A Historical Walk-Through: Lahore Guide
Lahore is a city which lives in the present and in history simultaneously. The city is young and old at the same time, betraying the constraints of time and space. The city embosoms a good number of historical buildings and sites, which act as signposts to the thrilling account of its metamorphoses. Given the span of the Mughal rule upon this land, most of the historical monuments were designed and erected during this era. These buildings and monuments lay tribute to their majestic grandeur as well as that of our colonizers:
Lahore Fort served as a Military Post in the era of Mughal Emperor Akbar. It was used to supervise the northwest frontier of his gigantic kingdom. After him, other Mughal emperors, such as Jahangir and Shah Jahan improvised the structure of the fort and added monuments like Kala Burj and Diwan-e-Aam consecutively. Today, it is one of the most famous cultural spots and historical monument in Pakistan.
P.S Put down that marker road-side-Romeo, you’re not getting any girls by writing your number on a historical wall.
Badshahi Mosque is one of the largest mosques in the world and it is made entirely of red sandstone. While in summers, especially post-July, walking through the courtyard towards the main edifice is like walking on embers, literally. But now that ‘winter is coming’ (without another season of Game of Thrones), the mosque looks as beautiful and visitable as expected. More than the mosque, the gate, is as riveting as dead red stone can be. Nowadays the mosque is often over-run in winters, by brides and grooms looking for a romantic photo-op.
P.S The courtyard here serves as a nice little dating spot, don’t be surprised if you see lovers holding hands under the arches.
Did you ever imagine that Walled City, with its streets more confusing than Integration and Algebra, existed back in the times of early Mughal emperors? To be exact, Walled City is both the mother and father of the rest of Lahore. Every invader; Muslims, Sikh, and British have left their imprints on the Walled City. But there is more to this little city than history, especially its convoluted buildings. Think philosophical arguments, chance encounters, danger, excitement and much more…
P.S If headed there, try to take along a local, lest you end up in someone’s drawing room.
Although many visit Anarkali Food Street for Chicken Karahi, a few know where does the name come from. Rarely, people know about the fiery love story of Shehzada Saleem (Sheikho) and Anarkali. And more rarely than that, people know about Anarkali’s tomb, where she was taken after buried alive inside a wall first. Inside Lahore Secretariat, Anarkali’s Tomb stays in a white building towards the left. The building is open for visits during office hours.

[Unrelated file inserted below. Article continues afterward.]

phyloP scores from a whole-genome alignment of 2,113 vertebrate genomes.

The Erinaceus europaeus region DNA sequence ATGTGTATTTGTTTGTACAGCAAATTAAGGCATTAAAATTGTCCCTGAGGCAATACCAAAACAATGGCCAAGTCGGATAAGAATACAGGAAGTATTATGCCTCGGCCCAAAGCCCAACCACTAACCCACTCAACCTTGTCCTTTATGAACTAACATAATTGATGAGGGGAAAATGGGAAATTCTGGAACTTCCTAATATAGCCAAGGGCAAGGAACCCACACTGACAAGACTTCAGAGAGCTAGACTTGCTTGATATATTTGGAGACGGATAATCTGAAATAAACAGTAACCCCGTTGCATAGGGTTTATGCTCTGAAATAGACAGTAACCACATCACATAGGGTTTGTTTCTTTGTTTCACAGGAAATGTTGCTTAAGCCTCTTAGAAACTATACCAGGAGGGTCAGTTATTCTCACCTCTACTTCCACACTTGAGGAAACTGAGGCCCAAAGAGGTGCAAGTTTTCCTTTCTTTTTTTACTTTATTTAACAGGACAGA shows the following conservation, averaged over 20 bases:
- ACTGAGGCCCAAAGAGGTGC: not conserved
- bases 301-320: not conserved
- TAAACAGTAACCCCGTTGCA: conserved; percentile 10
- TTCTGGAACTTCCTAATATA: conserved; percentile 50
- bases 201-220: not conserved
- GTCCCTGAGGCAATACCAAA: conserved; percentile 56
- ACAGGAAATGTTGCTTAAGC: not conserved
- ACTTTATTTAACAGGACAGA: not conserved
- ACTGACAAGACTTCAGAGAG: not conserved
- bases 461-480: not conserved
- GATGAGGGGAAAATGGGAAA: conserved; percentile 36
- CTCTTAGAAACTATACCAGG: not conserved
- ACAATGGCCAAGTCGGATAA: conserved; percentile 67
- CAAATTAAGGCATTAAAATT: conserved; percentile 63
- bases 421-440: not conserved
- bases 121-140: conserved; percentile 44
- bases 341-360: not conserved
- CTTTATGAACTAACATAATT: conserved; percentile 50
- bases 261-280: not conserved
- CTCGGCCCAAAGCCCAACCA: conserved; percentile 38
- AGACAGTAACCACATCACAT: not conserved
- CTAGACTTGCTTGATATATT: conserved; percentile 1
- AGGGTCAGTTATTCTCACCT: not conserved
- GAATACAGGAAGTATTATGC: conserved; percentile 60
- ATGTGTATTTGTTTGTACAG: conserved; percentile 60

P.S Love could have you killed in those days unless you were a man.
Chauburji (four towers) served once as a gate to royal gardens during the era of Shah Jahan in 17th century. Today, it is a malnutritioned monument, avoided by authorities, scaffolded all over to save it from crumbling down, and utilized by junkies as their hub. However, it does not change the fact that it is one of the significant historical sites in Lahore City. When I went there recently, I kept roaming around the monument, annoyed the addicts as I was disturbing their publicly private lives with my photography and futile stares at the dead walls.
P.S Head on over for a real taste of Old Lahore.
Although Lahore Museum is not a historical site, the building carries in its body as much history as possible. Inside, you would find utensils from the Mughal era, Swords and daggers from Ghaznavi and Ghori dynasties, and Jewelry from colonial and pre-colonial times. Also, you would come across sculptured Hindu gods and statues of Gautama Buddha from different centuries. In addition, paintings and artworks by a few famous artists from the last century are also showcased.
P.S Go there alone and save the inspiring experience for your own memory and soul.
The fact that juvenile lovers of today write their names and phone numbers on 600 years old walls might evolve into a historical mystery a thousand years down the line. Food for thought?